You’re a savvy procurement manager, just living life procuring things. But did you know that Canada has a history of lawsuits whose precedents govern how you currently conduct business? These laws and rules apply to many factors of procurement, including the competitive bidding process, the nature and location of the parties involved, the nature or origin of the goods and services, and the terms of the procurement.
The legal issues procurement managers face aren’t necessarily obvious, and although the laws have complex language—you might need a law degree to understand everything you read—it’s important to be aware of legal precedents to keep your company compliant with Canadian law. You don’t need to be on the receiving end of a fine.
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According to the Financial Post, procurement law dates back to a Supreme Court of Canada case in 1981 (The Queen (Ont.) v. Ron Engineering & Construction (Eastern) Ltd.), which helped set out obligations for procurers and suppliers. This means that the precedents are fairly new legally speaking, but that doesn’t mean they don’t have weight.
Under Canadian law, there are two legal contracts involved in procurement. The first contract is the one that establishes rules for bidding. The second contract is the one that sets out the goods or services agreed to. Both contracts are legally binding, so if you’ve opened a competitive bidding process or bid on a proposal, make sure you can fulfill your obligations or you could face claims against you.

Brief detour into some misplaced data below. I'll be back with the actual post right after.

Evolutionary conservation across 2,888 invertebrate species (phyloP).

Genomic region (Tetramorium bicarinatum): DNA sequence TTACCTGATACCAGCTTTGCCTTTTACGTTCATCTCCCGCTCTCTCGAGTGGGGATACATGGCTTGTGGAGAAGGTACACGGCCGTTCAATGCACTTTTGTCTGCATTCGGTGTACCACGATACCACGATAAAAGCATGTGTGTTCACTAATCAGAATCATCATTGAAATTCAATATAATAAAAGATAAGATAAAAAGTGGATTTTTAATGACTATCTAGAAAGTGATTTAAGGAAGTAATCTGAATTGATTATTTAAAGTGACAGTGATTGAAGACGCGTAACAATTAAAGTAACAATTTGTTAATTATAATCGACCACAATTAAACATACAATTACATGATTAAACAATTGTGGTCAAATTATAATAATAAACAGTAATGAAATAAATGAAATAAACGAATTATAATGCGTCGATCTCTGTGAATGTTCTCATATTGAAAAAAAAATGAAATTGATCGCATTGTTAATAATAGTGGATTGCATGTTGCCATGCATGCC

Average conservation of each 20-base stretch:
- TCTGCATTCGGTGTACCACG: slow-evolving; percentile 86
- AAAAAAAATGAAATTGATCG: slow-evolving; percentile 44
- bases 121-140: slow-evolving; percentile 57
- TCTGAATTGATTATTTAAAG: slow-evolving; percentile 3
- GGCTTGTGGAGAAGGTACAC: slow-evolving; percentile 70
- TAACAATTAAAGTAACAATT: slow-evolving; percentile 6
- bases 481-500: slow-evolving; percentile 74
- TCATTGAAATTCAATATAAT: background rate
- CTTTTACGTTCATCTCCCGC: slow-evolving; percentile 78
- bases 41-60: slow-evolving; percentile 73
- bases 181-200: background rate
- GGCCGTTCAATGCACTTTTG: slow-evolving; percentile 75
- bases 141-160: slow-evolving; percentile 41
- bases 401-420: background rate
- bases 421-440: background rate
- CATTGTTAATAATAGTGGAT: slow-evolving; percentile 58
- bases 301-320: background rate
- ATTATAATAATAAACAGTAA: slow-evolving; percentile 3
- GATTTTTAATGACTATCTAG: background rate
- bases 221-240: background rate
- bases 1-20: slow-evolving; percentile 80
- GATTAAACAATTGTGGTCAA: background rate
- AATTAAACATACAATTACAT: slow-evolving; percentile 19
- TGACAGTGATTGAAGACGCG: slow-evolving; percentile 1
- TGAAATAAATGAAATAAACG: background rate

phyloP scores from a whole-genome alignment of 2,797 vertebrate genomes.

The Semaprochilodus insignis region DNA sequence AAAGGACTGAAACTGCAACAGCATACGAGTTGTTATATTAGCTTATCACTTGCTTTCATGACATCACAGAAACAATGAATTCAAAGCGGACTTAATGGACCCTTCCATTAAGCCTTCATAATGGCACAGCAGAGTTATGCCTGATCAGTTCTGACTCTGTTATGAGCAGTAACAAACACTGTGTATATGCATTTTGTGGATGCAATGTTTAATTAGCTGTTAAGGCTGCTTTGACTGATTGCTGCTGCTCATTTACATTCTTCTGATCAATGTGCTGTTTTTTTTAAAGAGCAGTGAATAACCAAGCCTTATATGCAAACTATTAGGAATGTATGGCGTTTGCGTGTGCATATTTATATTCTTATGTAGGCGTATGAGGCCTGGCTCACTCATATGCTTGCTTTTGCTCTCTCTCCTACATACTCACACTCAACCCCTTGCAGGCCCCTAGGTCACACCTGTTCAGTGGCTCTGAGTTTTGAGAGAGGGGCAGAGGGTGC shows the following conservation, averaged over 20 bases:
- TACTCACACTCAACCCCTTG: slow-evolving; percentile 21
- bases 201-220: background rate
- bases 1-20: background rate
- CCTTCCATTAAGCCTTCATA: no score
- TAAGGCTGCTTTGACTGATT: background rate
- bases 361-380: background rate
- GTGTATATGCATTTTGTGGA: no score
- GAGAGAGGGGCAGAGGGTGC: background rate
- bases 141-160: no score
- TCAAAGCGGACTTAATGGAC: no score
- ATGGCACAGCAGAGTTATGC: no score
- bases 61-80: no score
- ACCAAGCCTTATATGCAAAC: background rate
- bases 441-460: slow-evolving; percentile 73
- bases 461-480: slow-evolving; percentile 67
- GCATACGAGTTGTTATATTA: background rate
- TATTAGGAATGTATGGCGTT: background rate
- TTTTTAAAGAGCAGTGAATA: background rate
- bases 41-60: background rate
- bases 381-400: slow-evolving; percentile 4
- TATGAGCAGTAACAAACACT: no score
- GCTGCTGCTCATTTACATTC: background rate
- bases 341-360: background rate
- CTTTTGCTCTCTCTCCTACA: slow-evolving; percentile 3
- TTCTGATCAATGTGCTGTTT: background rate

Legal responsibility is good news for procurement managers, too. If you’ve bid on a contract and it was awarded to a non-compliant company, you may have a case for a lawsuit. So if a company sets out specific terms for competitive bidding and violates those in awarding the contract, the companies that didn’t get the contract might have a claim.
Although laws may seem like annoying obstacles to conducting procurement, laws like The Agreement on Internal Trade were enacted to prevent discrimination based on province of origin. These laws also exist to ensure an open, fair, and competitive procurement process.
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And hey, if you like reading about legal issues—who doesn’t?—there are a few other cases you could read up on to see how the courts view procurement. Business Law Blog cites M.J.B. Enterprises Ltd. v. Defence Construction (1951) Ltd., which found that bids must be compliant before they take effect; Martel Building Ltd. v. Canada, which found all bidders in a call for tender must be treated fairly; and Tercon Contractors Ltd. v. British Columbia (Transportation and Highways), in which Tercon was awarded more than $3 million because it lost a bid to a company that was not compliant.
Yes, the law sounds scary—anything that comes with risk of fines or lawsuits is. But if you make yourself aware of Canadian business laws and case precedents, you can take actions that prevent you being on the receiving end of a claim.